Photo by Michael R. Penskar
Medium-sized forb (50 cm) of prairies and savanna; leaves opposite, lanceolate (10-15 mm wide), densely hairy; tubular flowers blue, in dense stalkless clusters.
Status and Rank
- State Status: E
- State Rank: S1
- Global Rank: G4G5
|County Name||Number of Occurrences||Year Last Observed|
Updated 5/15/2018. Information is summarized from MNFI's database of rare species and community occurrences. Data may not reflect true distribution since much of the state has not been thoroughly surveyed.
Natural Community Types
For each species, lists of natural communities were derived from review of the nearly 6,500 element occurrences in the MNFI database, in addition to herbarium label data for some taxa. In most cases, at least one specimen record exists for each listed natural community. For certain taxa, especially poorly collected or extirpated species of prairie and savanna habitats, natural community lists were derived from inferences from collection sites and habitat preferences in immediately adjacent states (particularly Indiana and Illinois). Natural communities are not listed for those species documented only from altered or ruderal habitats in Michigan, especially for taxa that occur in a variety of habitats outside of the state.
Natural communities are not listed in order of frequency of occurrence, but are rather derived from the full set of natural communities, organized by Ecological Group. In many cases, the general habitat descriptions should provide greater clarity and direction to the surveyor. In future versions of the Rare Species Explorer, we hope to incorporate natural community fidelity ranks for each taxon.
Black oak, white oak, red maple, black cherry, pin oak, hickory, sassafras, service berry, New Jersey tea, sweetfern, beaked hazelnut, wintergreen, huckleberry, sand cherry, dwarf chinquapin oak, low sweet blueberry, little bluestem, big bluestem, sky-blue aster, false foxglove, tickseed, nut grass, flowering spurge, hair grass, tall sunflower, dwarf dandelion, blazing star, wild bergamot, goats-rue, wood betony, needle grass, and birdfoot violet.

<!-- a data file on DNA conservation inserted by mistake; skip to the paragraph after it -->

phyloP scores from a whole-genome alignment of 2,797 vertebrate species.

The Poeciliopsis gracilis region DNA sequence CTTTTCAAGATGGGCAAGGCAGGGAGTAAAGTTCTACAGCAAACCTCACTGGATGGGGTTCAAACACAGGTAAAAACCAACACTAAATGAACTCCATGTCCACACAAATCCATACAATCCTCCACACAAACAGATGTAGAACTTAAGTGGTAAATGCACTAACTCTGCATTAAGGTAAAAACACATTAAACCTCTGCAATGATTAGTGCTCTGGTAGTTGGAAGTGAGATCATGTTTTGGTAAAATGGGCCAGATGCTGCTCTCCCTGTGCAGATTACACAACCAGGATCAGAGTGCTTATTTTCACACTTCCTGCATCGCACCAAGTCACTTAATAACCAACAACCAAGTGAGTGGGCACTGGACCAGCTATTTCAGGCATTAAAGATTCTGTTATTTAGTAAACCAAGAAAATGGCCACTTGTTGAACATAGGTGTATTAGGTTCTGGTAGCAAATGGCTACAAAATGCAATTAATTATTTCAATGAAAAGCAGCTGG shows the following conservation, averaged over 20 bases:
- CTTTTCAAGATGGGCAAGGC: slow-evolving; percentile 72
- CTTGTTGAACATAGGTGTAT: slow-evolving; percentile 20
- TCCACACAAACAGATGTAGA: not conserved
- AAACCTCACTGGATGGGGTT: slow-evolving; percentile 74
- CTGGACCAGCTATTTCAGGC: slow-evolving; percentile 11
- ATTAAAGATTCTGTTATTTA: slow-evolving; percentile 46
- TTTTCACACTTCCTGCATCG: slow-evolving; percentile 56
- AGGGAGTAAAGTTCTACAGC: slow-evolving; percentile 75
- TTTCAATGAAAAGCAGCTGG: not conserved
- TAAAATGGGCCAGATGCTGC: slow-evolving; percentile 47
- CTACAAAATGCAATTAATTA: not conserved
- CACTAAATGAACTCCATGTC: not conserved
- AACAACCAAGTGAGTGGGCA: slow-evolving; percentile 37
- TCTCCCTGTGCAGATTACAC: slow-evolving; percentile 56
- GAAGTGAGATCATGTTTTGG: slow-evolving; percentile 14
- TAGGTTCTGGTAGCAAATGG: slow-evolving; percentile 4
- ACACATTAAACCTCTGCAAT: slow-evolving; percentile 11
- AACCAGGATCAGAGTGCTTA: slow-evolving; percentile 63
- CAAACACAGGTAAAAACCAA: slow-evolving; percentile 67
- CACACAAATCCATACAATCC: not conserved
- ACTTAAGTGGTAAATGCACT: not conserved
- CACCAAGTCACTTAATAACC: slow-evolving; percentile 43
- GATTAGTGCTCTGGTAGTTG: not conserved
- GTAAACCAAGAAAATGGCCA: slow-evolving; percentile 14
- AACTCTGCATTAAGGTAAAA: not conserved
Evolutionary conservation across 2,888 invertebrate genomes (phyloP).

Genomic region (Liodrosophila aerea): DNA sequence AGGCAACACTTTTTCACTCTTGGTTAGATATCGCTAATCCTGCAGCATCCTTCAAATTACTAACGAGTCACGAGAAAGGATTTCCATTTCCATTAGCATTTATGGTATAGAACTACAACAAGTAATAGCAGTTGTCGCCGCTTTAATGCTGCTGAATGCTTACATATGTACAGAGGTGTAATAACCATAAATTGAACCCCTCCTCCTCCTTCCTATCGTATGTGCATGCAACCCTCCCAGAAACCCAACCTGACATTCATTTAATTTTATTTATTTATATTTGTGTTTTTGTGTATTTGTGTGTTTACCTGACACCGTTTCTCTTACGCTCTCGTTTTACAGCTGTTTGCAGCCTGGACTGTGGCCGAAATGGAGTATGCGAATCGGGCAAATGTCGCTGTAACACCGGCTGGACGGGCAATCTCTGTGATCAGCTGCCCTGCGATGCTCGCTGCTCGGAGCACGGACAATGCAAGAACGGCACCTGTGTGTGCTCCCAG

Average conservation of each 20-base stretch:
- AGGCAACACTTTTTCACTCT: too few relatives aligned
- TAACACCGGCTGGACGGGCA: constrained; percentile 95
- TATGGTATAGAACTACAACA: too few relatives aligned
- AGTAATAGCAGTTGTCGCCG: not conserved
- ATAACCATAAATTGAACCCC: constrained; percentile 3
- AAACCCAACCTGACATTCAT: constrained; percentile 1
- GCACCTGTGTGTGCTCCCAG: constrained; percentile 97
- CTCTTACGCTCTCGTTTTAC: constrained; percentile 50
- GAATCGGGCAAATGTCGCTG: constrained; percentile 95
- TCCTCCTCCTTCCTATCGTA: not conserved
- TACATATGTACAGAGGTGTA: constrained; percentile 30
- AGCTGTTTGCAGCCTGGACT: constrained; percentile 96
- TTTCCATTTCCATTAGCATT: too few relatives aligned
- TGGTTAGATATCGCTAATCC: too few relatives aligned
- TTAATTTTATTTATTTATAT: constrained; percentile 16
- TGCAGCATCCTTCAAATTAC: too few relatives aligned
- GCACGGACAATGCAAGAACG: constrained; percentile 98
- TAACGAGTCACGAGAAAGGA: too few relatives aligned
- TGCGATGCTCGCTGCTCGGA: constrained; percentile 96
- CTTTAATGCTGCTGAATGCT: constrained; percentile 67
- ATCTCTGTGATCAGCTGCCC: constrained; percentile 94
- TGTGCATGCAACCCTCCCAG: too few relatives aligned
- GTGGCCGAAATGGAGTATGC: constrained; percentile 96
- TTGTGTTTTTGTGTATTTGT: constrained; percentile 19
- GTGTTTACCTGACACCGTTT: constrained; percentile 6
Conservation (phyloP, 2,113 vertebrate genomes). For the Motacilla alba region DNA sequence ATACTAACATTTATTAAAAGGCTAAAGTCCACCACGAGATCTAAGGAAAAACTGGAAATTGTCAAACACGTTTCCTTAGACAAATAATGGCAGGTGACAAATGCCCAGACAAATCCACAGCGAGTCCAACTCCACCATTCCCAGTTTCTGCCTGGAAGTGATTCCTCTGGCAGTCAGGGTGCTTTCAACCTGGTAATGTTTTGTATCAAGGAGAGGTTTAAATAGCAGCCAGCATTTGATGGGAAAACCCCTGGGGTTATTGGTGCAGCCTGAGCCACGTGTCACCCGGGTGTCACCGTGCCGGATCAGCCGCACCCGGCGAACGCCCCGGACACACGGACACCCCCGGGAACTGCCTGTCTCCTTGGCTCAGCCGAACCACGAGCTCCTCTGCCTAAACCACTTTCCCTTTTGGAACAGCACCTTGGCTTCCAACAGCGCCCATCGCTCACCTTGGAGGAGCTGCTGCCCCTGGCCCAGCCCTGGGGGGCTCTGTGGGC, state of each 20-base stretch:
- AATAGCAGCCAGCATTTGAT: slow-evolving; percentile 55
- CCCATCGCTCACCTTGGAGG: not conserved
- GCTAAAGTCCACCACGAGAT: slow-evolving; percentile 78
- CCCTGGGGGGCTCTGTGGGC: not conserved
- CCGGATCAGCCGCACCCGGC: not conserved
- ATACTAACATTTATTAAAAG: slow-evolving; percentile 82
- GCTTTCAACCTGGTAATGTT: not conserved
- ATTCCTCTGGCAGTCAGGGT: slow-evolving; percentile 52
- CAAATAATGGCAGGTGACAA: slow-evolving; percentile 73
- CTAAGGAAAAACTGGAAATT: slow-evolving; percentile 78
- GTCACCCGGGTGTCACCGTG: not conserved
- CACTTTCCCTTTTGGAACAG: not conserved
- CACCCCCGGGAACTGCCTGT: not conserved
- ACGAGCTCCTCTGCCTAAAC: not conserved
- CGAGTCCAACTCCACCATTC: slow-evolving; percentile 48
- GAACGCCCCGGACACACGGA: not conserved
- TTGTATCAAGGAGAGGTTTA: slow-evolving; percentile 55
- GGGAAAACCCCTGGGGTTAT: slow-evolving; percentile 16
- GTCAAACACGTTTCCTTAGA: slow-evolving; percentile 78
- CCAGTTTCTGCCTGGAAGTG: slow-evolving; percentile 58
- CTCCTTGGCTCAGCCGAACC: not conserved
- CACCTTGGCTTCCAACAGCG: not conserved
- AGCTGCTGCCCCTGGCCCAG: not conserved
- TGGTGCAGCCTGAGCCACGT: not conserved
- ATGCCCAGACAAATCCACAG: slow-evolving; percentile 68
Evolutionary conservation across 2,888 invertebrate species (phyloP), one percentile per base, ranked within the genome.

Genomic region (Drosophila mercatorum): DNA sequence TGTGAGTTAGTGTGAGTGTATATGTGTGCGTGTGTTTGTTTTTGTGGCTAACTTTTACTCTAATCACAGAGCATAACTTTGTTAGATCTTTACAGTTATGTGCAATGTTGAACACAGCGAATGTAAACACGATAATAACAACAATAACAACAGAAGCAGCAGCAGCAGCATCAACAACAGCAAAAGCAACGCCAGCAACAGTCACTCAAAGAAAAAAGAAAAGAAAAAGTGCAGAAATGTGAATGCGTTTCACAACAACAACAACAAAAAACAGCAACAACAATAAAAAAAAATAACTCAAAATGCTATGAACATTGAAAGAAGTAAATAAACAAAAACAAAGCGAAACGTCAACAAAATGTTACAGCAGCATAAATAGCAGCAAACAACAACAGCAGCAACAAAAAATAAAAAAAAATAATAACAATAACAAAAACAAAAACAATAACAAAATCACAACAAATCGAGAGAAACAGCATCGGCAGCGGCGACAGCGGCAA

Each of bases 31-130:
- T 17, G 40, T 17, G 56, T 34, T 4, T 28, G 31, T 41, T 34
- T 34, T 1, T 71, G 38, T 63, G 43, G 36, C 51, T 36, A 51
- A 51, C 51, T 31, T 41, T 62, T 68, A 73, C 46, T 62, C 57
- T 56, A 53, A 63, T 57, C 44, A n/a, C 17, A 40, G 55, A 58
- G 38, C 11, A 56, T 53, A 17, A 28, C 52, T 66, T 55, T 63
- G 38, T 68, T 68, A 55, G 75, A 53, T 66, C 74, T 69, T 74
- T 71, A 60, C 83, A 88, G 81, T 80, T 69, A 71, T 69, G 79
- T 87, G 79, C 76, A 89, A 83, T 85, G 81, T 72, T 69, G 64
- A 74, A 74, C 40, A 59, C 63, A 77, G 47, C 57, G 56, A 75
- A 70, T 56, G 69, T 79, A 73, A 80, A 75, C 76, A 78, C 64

Protect habitat and hydrological and natural disturbance regimes. This species likely requires natural disturbances associated with prairie habitat such as prescribed fire or brush removal to prevent woody plant succession. Much of this habitat type has been lost or severely degraded.
General Survey Guidelines
Random meander search covers areas that appear likely to have rare taxa, based on habitat and the judgment of the investigator.
- Meander search
Survey Period: From first week of September to fourth week of October
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- Voss, E.G. 1996. Michigan Flora. Part III. Dicots (Pyrolaceae-Compositae). Bulletin of the Cranbrook Institute of Science and University of Michigan Herbarium. 622pp.